I recently had to move back to my family home, into the basement. These little bastards have been my sworn enemy since I was a kid. I’ve done battle with them for years. I’ve tried everything…but lately I find the best, most accurate and effective method is my trusty old 5 iron. You can whack them good and fast. The action of the club slicing through the air and coming down on them is swift enough that they don’t see it coming…and they’re toast. Meantime, I’m planning to bug bomb a storage area where I’ve discovered they’re congregating, and then spray the perimeters of the basement, outside and inside. That ought to teach those little f’ers.

  • kay says:

    i have lived in the same house for 18 years ad i just not started seeing them like last year i am terrified of small crickets and nearly shat myself when i next to my wife and I’s bed to see this thing. my wife thought hey let throw things at it BAD MOVE THEM THINGS CAN JUMP LIKE NO OTHER!!!!!!!!!!!!!!!!!!!!!!!! i thought that thing was gonna eat me not for real but the ppl who have seen them kno what i mean. my wife and i were talking when i see this thing jump on the wall.. now im not a girly girl but she wont let me live this down i screamed like a girl… when i saw it i screamed and ran out of the room and her sister mom and dad (who we are staying with till i finish skwel) started laughting so she caught it aand she walked over to her dad, him being all big and bad… yea seeing that thing HA! he fell out of his chair and ran to his room.

  • CaveCricket helper says:

    The best way to get these guys is to place those sticky mice traps around the areas they hang in. They are attracted to them and get stuck on there and die and then you just throw away the trap. The traps will be COVERED in them. Works like a charm.

  • Midwesterner Moved East - Now Plagued by Aliens says:

    Hilarious article. The statistical overview on your defensive tactics and success rates is completely amusing. Light-hearted fun at a very fearsome opponent. I am from the Midwest and have never seen or heard of anything like these creatures that I have found have taken up residency in my recently acquired old Victorian home near the Delaware River in Bucks County, PA after my recent relocation. Three have found their way onto the first floor in the past two days, and it is now war. They messed with the wrong Midwest Farmer’s Daughter! 🙂 If pesticides and traps don’t finish them off, I figure I can offer them some arsenic laced cheese curds 😀 . Thank you for lightening the mood and making me not feel like the biggest wuss on the planet for being absolutely terrified by these gruesome alien invaders. Keep up the good work and you are not alone in this war. We shall conquer & they shall perish. 🙂 lol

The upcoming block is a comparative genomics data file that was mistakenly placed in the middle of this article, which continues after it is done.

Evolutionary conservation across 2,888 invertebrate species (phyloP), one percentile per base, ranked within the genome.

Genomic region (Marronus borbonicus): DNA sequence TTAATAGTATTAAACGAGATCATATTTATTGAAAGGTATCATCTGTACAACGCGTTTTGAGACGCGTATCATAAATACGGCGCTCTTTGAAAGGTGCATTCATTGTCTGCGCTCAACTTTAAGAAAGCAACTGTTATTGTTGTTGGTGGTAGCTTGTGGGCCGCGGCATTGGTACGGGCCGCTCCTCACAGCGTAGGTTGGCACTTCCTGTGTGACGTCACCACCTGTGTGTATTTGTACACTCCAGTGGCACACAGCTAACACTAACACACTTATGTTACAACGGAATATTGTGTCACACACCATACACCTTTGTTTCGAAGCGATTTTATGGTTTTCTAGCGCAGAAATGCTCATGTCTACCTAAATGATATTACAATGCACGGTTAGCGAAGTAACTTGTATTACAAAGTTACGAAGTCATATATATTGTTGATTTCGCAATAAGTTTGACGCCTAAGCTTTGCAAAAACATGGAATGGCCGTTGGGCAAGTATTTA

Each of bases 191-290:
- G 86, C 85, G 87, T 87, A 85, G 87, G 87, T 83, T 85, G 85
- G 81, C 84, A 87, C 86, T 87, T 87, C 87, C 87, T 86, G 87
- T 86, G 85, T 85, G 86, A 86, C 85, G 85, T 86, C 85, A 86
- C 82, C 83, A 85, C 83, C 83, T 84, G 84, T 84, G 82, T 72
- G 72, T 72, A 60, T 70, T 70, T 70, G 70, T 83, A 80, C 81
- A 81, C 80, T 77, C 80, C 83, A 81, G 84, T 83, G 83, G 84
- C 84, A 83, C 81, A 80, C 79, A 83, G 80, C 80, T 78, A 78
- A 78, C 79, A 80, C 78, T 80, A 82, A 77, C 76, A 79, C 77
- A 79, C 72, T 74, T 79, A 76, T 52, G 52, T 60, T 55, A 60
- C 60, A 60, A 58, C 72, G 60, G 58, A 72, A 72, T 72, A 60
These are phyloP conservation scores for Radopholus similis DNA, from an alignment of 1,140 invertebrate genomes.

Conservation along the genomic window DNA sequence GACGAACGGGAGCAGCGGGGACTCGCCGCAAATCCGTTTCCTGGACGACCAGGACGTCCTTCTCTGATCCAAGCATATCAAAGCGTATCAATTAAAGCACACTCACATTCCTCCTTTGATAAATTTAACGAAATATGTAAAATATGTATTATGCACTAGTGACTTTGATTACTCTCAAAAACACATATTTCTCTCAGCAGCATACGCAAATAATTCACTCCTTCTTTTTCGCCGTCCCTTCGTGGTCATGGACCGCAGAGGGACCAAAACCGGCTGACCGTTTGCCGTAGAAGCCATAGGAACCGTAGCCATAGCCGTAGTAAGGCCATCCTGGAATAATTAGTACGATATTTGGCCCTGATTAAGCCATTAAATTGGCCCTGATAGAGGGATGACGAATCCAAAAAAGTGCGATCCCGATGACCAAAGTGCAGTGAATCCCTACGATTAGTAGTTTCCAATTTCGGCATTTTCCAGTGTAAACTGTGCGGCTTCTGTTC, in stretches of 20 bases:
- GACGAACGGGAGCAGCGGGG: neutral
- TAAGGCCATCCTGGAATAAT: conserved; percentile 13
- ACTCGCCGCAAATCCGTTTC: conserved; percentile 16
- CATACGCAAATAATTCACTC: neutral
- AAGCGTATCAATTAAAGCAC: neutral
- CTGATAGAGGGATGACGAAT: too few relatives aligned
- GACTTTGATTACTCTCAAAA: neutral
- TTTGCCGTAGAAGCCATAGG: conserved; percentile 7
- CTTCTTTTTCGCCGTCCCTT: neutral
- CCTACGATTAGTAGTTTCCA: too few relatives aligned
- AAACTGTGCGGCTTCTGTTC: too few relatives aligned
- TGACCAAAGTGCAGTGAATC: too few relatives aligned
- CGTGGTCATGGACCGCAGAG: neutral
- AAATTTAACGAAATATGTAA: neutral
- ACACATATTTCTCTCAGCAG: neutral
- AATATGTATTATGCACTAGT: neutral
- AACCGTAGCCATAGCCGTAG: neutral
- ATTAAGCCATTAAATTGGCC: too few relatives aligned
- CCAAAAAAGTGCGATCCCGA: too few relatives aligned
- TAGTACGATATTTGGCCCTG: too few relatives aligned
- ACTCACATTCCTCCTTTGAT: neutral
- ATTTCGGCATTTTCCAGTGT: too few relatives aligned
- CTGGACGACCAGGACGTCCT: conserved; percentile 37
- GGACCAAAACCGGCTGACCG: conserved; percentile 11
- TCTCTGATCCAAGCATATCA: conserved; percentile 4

• Cathy says:

    You know, I was always the one who gently would catch the normal crickets and let them go free outdoors, and THIS is the thanks I get? A lifelong battle with the most horrifying, terrifying and disgusting creatures known to mankind? I have never and I mean NEVER seen anything move so damn fast! I just want to share my most recent event of disgust. Okay, I am sitting here tonight watching one of my favorite shows and the room is dark other than the light of the TV. Out of the corner of my eye, I see movement and I already know what it is. Yeah, you guessed it! A large Cave Cricket is climbing up my shirt! Slowly, I turn the desk light on and Thank God I have a cricket Killin terrier! I make my eww, get em boy, and it is lights out for that thing from Hell! Good luck to my unlucky friends!

  • Dede says:

    I found one on my dresser and went to kill it and it jumped. No idea where. I had bug spray so I sprayed it. Will the bug spray help kill it I am freaked out.

  • Dede says:

    In case anyone is wondering bug spray doesn’t work.

  • Amanda says:

    I use a broom!!!!

  • Kate says:

    I use a three-pronged approach. First, I got a cat. I put sticky traps by the door inside the storage room. Next, I cut a piece of screen and covered the sump pump hole so they can’t come up from there. Lastly, I let my cat go down into the basement at night. She loves to kill anything that escapes the first two methods.

  • Christinr says:

    Help!!!

  • Sarah A says:

    I recently moved into an old house that was rehabbed and vacant for a long time. After having a lot of scary encounters with these guys, I knew it was war!!! My 3 cats love them but never seem to kill them. So, I have found that Peppermint oil mixed with Vinegar in a spray bottle helps a lot. I spray the perimeter of the inside and outside along with the inside of the vents. Since my first spray, I have only seen 1 as oppose to the 4 to 8 I was seeing daily. So, I re-sprayed last night. If you try this method, it is non-toxic to dogs but can be deadly if cats ingest it. GOOD LUCK!

  • Sarah A says:

    OHHHH and when I have to pick up and dispose of a partially dead one, I spray it directly with my peppermint oil and vinegar and then use toilet paper with needle nose pliers to pick it up and then dump in the toilet…..

  • Pat H says:

    I use a battery operated fly killer that looks like a tennis racket. It fries them and you can actually smell them burning. They freak me out I have lived in my house over 50 years and this is the first year I have seen them. I will try Sarah’s recipe and see how that works too. UGH ALIEN CRICKETS

Leave a Reply

Your email address will not be published. Required fields are marked *